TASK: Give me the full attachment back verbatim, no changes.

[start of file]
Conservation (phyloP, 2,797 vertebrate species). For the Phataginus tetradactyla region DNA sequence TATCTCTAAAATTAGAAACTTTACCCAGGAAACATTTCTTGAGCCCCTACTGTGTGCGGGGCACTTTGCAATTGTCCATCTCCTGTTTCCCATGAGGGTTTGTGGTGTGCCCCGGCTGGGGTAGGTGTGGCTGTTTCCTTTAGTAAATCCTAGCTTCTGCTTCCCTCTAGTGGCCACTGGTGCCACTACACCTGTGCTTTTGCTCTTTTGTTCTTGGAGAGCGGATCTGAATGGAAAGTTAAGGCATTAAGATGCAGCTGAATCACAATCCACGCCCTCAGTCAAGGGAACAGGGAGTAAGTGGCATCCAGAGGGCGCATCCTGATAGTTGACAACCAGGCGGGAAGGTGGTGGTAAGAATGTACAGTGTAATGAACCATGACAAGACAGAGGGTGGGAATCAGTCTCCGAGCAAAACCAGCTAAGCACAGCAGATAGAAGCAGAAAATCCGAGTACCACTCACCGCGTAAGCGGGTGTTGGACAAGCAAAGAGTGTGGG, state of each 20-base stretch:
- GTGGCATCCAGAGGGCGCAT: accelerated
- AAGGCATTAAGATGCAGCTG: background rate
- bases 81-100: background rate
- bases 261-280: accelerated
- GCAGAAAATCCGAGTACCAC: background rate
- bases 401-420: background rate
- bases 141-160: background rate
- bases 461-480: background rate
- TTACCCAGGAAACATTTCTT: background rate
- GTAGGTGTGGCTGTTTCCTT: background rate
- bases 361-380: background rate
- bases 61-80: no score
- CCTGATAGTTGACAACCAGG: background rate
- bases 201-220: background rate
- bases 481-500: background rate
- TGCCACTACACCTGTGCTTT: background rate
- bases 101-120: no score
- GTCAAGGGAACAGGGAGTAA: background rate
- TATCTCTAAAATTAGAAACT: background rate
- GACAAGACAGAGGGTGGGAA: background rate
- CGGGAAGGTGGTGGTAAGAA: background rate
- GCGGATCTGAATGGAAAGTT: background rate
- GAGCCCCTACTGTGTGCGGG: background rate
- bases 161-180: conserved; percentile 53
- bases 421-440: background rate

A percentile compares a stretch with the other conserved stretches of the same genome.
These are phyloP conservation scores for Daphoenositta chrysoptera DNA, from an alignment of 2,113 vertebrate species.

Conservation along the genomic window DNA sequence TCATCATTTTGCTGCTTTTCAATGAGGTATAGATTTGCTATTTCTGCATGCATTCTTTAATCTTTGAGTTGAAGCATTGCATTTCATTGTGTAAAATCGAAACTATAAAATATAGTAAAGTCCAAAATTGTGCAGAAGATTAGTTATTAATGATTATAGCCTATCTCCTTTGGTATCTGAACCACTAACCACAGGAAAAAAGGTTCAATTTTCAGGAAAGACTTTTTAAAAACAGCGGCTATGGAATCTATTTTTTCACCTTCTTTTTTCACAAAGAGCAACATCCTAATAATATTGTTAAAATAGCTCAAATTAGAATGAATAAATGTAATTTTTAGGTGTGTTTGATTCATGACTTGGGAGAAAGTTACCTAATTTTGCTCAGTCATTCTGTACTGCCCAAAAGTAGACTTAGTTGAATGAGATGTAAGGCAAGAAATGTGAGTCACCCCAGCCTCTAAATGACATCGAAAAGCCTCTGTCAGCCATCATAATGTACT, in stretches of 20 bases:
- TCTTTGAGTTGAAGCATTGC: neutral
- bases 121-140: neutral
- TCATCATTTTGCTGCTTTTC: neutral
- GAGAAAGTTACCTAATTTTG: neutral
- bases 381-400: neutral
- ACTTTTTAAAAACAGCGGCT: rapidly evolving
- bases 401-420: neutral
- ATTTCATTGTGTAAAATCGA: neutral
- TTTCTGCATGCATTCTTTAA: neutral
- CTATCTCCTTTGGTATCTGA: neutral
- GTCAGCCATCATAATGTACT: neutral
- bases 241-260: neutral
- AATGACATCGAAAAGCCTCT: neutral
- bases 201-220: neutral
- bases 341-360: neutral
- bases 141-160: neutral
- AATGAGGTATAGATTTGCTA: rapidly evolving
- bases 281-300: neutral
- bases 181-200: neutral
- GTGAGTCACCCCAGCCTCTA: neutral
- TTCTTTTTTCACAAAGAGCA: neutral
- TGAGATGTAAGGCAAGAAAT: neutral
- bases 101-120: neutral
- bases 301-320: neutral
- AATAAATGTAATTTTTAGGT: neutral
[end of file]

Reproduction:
Conservation (phyloP, 2,797 vertebrate species). For the Phataginus tetradactyla region DNA sequence TATCTCTAAAATTAGAAACTTTACCCAGGAAACATTTCTTGAGCCCCTACTGTGTGCGGGGCACTTTGCAATTGTCCATCTCCTGTTTCCCATGAGGGTTTGTGGTGTGCCCCGGCTGGGGTAGGTGTGGCTGTTTCCTTTAGTAAATCCTAGCTTCTGCTTCCCTCTAGTGGCCACTGGTGCCACTACACCTGTGCTTTTGCTCTTTTGTTCTTGGAGAGCGGATCTGAATGGAAAGTTAAGGCATTAAGATGCAGCTGAATCACAATCCACGCCCTCAGTCAAGGGAACAGGGAGTAAGTGGCATCCAGAGGGCGCATCCTGATAGTTGACAACCAGGCGGGAAGGTGGTGGTAAGAATGTACAGTGTAATGAACCATGACAAGACAGAGGGTGGGAATCAGTCTCCGAGCAAAACCAGCTAAGCACAGCAGATAGAAGCAGAAAATCCGAGTACCACTCACCGCGTAAGCGGGTGTTGGACAAGCAAAGAGTGTGGG, state of each 20-base stretch:
- GTGGCATCCAGAGGGCGCAT: accelerated
- AAGGCATTAAGATGCAGCTG: background rate
- bases 81-100: background rate
- bases 261-280: accelerated
- GCAGAAAATCCGAGTACCAC: background rate
- bases 401-420: background rate
- bases 141-160: background rate
- bases 461-480: background rate
- TTACCCAGGAAACATTTCTT: background rate
- GTAGGTGTGGCTGTTTCCTT: background rate
- bases 361-380: background rate
- bases 61-80: no score
- CCTGATAGTTGACAACCAGG: background rate
- bases 201-220: background rate
- bases 481-500: background rate
- TGCCACTACACCTGTGCTTT: background rate
- bases 101-120: no score
- GTCAAGGGAACAGGGAGTAA: background rate
- TATCTCTAAAATTAGAAACT: background rate
- GACAAGACAGAGGGTGGGAA: background rate
- CGGGAAGGTGGTGGTAAGAA: background rate
- GCGGATCTGAATGGAAAGTT: background rate
- GAGCCCCTACTGTGTGCGGG: background rate
- bases 161-180: conserved; percentile 53
- bases 421-440: background rate

A percentile compares a stretch with the other conserved stretches of the same genome.
These are phyloP conservation scores for Daphoenositta chrysoptera DNA, from an alignment of 2,113 vertebrate species.

Conservation along the genomic window DNA sequence TCATCATTTTGCTGCTTTTCAATGAGGTATAGATTTGCTATTTCTGCATGCATTCTTTAATCTTTGAGTTGAAGCATTGCATTTCATTGTGTAAAATCGAAACTATAAAATATAGTAAAGTCCAAAATTGTGCAGAAGATTAGTTATTAATGATTATAGCCTATCTCCTTTGGTATCTGAACCACTAACCACAGGAAAAAAGGTTCAATTTTCAGGAAAGACTTTTTAAAAACAGCGGCTATGGAATCTATTTTTTCACCTTCTTTTTTCACAAAGAGCAACATCCTAATAATATTGTTAAAATAGCTCAAATTAGAATGAATAAATGTAATTTTTAGGTGTGTTTGATTCATGACTTGGGAGAAAGTTACCTAATTTTGCTCAGTCATTCTGTACTGCCCAAAAGTAGACTTAGTTGAATGAGATGTAAGGCAAGAAATGTGAGTCACCCCAGCCTCTAAATGACATCGAAAAGCCTCTGTCAGCCATCATAATGTACT, in stretches of 20 bases:
- TCTTTGAGTTGAAGCATTGC: neutral
- bases 121-140: neutral
- TCATCATTTTGCTGCTTTTC: neutral
- GAGAAAGTTACCTAATTTTG: neutral
- bases 381-400: neutral
- ACTTTTTAAAAACAGCGGCT: rapidly evolving
- bases 401-420: neutral
- ATTTCATTGTGTAAAATCGA: neutral
- TTTCTGCATGCATTCTTTAA: neutral
- CTATCTCCTTTGGTATCTGA: neutral
- GTCAGCCATCATAATGTACT: neutral
- bases 241-260: neutral
- AATGACATCGAAAAGCCTCT: neutral
- bases 201-220: neutral
- bases 341-360: neutral
- bases 141-160: neutral
- AATGAGGTATAGATTTGCTA: rapidly evolving
- bases 281-300: neutral
- bases 181-200: neutral
- GTGAGTCACCCCAGCCTCTA: neutral
- TTCTTTTTTCACAAAGAGCA: neutral
- TGAGATGTAAGGCAAGAAAT: neutral
- bases 101-120: neutral
- bases 301-320: neutral
- AATAAATGTAATTTTTAGGT: neutral